One bird: Sitting duck

Policy pushers tack wish lists to EchoStar/DirecTV merger

And the hits just keep on coming. As if EchoStar's Charlie Ergen didn't have enough headaches. Not only are Al Sharpton and others trying to squelch his company's acquisition of DirecTV (B&C, Jan. 21), but others are lined up to make sure that, if a deal emerges, there will be something in it for them. In fact, the merger of the country's two direct broadcast satellite providers has become a focal point for nearly every telecommunications-policy fight in Washington.

"This merger is a real easy target. It's like a piñata for competitors to whack at," says Precursor analyst Scott Cleland. "Everybody wants to smack it to see what goodies come out." Standing in line, stick in hand, are:

  • The cable industry, which sees a chance to kill program-access rules forcing them to share programming with DBS companies.
  • Broadcasters, fighting to tie the merger to disputes of DBS's carriage of local stations.
  • Backers of a plan to add terrestrial microwave competitors to EchoStar's spectrum, demanding Ergen drop his opposition.
  • Telephone companies, considering, sources say, tying the merger to dropping rules forcing them to carry competing Internet providers over their high-speed digital subscriber lines.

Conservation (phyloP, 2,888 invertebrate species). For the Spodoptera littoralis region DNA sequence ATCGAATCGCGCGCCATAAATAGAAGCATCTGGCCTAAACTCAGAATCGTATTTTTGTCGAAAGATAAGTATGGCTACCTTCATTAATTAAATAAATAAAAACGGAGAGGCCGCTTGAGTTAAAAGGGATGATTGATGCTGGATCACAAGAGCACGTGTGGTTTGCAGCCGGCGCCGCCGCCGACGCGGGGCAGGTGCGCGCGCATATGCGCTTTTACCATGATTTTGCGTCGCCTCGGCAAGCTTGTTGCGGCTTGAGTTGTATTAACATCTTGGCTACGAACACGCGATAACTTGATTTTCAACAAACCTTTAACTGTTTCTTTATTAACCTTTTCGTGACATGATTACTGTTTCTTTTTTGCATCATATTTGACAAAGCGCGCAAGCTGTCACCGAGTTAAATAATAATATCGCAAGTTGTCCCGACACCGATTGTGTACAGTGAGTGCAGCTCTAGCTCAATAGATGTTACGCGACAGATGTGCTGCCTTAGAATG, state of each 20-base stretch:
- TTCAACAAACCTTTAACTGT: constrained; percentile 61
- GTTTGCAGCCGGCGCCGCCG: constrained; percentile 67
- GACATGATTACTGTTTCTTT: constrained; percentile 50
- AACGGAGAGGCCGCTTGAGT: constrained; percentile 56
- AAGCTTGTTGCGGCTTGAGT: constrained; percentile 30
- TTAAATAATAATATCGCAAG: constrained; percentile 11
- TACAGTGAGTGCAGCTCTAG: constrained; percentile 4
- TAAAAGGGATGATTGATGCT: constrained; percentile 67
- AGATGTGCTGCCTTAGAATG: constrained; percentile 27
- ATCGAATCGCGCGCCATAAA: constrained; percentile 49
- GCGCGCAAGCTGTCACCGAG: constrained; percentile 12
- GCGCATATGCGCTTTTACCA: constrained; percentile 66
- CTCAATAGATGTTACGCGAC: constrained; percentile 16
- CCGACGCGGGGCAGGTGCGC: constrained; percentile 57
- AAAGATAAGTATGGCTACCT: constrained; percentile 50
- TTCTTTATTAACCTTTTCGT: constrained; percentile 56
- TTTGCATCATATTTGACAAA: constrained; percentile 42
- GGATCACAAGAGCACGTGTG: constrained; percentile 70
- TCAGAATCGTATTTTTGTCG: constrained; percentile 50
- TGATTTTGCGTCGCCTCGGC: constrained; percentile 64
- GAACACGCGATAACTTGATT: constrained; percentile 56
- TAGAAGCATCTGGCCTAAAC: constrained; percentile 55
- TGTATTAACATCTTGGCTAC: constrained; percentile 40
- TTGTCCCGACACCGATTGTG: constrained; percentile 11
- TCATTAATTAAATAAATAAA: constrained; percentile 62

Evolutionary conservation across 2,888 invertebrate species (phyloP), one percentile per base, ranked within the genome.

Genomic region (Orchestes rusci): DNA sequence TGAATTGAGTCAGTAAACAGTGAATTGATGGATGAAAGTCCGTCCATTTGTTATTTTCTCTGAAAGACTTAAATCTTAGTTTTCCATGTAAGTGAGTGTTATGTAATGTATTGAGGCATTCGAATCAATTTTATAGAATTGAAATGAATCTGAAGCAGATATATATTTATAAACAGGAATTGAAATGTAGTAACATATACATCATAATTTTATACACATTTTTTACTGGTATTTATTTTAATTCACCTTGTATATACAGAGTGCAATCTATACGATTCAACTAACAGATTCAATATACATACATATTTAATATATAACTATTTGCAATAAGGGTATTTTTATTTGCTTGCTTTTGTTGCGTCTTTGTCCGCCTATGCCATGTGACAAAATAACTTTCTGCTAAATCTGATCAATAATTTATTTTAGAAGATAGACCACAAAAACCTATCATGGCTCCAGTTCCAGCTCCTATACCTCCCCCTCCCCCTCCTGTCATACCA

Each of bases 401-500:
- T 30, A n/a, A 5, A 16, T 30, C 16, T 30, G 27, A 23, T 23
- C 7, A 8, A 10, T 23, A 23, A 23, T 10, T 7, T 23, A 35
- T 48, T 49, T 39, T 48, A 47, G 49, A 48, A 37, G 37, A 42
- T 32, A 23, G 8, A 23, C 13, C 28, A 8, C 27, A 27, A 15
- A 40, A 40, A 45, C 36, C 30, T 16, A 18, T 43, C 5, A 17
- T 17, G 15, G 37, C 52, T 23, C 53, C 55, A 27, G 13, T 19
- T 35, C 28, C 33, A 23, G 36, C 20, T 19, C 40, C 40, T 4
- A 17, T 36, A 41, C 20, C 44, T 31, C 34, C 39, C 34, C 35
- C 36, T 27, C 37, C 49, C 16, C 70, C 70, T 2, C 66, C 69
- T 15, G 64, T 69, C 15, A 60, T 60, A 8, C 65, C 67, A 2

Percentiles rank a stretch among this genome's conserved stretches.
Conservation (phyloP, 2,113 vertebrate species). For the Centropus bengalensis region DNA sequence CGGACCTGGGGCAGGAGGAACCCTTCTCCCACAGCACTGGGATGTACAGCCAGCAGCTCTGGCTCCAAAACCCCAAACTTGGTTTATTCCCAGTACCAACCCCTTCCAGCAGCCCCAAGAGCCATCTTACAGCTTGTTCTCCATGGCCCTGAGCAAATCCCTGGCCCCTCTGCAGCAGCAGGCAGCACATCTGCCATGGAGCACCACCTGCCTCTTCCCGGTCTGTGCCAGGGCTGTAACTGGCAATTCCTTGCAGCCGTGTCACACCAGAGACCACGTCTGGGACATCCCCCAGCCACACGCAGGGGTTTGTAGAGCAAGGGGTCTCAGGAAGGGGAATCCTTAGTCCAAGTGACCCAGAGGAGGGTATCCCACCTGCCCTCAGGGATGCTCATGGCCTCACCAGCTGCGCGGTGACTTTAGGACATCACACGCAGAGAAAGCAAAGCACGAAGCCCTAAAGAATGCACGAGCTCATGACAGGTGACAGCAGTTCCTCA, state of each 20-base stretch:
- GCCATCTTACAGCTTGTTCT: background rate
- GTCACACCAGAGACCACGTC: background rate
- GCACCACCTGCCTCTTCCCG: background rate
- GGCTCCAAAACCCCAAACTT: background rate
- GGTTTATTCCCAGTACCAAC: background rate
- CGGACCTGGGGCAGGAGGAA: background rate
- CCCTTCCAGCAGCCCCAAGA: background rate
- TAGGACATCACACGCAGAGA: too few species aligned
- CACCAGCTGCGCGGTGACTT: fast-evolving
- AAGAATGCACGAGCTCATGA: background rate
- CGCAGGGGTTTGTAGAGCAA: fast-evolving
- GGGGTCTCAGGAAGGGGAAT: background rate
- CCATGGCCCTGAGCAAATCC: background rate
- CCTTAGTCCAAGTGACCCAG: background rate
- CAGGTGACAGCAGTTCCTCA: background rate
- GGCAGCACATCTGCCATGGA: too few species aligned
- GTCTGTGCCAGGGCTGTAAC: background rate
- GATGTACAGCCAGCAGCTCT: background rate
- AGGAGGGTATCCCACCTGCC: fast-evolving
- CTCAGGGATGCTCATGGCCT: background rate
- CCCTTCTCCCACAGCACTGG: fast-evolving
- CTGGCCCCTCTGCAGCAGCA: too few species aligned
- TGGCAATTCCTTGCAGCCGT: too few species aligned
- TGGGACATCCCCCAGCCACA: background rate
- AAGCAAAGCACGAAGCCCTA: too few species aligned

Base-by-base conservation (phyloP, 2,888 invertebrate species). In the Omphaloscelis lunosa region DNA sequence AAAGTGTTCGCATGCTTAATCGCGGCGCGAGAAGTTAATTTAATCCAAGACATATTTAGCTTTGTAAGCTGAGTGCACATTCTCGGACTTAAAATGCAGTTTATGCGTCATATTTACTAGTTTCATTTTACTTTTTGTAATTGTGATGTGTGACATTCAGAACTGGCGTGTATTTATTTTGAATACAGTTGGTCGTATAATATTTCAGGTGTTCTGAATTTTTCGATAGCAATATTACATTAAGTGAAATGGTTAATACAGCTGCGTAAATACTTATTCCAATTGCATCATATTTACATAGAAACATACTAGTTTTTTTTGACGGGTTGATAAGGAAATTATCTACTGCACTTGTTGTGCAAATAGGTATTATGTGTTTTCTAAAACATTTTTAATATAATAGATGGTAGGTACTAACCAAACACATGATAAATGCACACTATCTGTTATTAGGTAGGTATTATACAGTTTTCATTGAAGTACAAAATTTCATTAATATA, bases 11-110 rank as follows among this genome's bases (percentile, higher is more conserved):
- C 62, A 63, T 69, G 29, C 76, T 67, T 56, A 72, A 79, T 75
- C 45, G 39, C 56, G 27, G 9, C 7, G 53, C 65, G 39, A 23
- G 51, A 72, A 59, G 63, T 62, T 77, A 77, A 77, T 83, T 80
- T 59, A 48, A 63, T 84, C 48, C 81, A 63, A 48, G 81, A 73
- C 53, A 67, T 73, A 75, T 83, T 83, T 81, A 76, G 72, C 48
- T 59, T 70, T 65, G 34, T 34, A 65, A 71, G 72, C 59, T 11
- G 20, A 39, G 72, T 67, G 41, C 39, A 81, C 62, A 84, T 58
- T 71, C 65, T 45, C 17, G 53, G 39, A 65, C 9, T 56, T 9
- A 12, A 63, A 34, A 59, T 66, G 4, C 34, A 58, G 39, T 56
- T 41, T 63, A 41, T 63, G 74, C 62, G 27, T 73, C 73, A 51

There's nothing new about outsiders' using government merger reviews as a backdoor way to battle over policy issues. About a year ago, consumer advocates turned the AOL-Time Warner merger review into a debate on access to cable companies' high-speed Internet platform. Open access also was a key issue in AT&T's Tele-Communications Inc. and MediaOne acquisitions.

Setting the EchoStar/DirecTV deal apart, say Washington analysts, is antitrust regulators' skeptical reaction, making it a bigger target for more lobbyists. "There is a substantial risk," says Blair Levin, policy analyst for Legg Mason, "regulators will say no."

Almost immediately after the merger was announced, FCC Chairman Michael Powell warned that the agency would be leery of placing all of the country's DBS orbital slots in the hands of one company; antitrust lawyers say there's little chance the Justice Department, reviewing the merger, will agree to turn a two-company industry into a monopoly.

The bet in Washington is Ergen must, and is willing to, strike policy deals to win support.

For now, EchoStar officials say they aren't worried that lobbyists will succeed in dumping a bushel of new obligations on the company or, worse, creating such crushing regulatory baggage that the deal falls apart. Their argument remains: DBS is not an industry by itself but part of a larger multichannel-TV industry dominated by cable. With no antitrust concerns, the merger will eliminate duplication in the DBS structure and free up spectrum for local and other channels not now carried.

Still, Ergen acknowledged his antitrust problem when he pulled out the piñata's first piece of candy the day the merger was announced. To win rare support from public advocates, he promised to cap the rates of high-cost rural customers that cable neglects.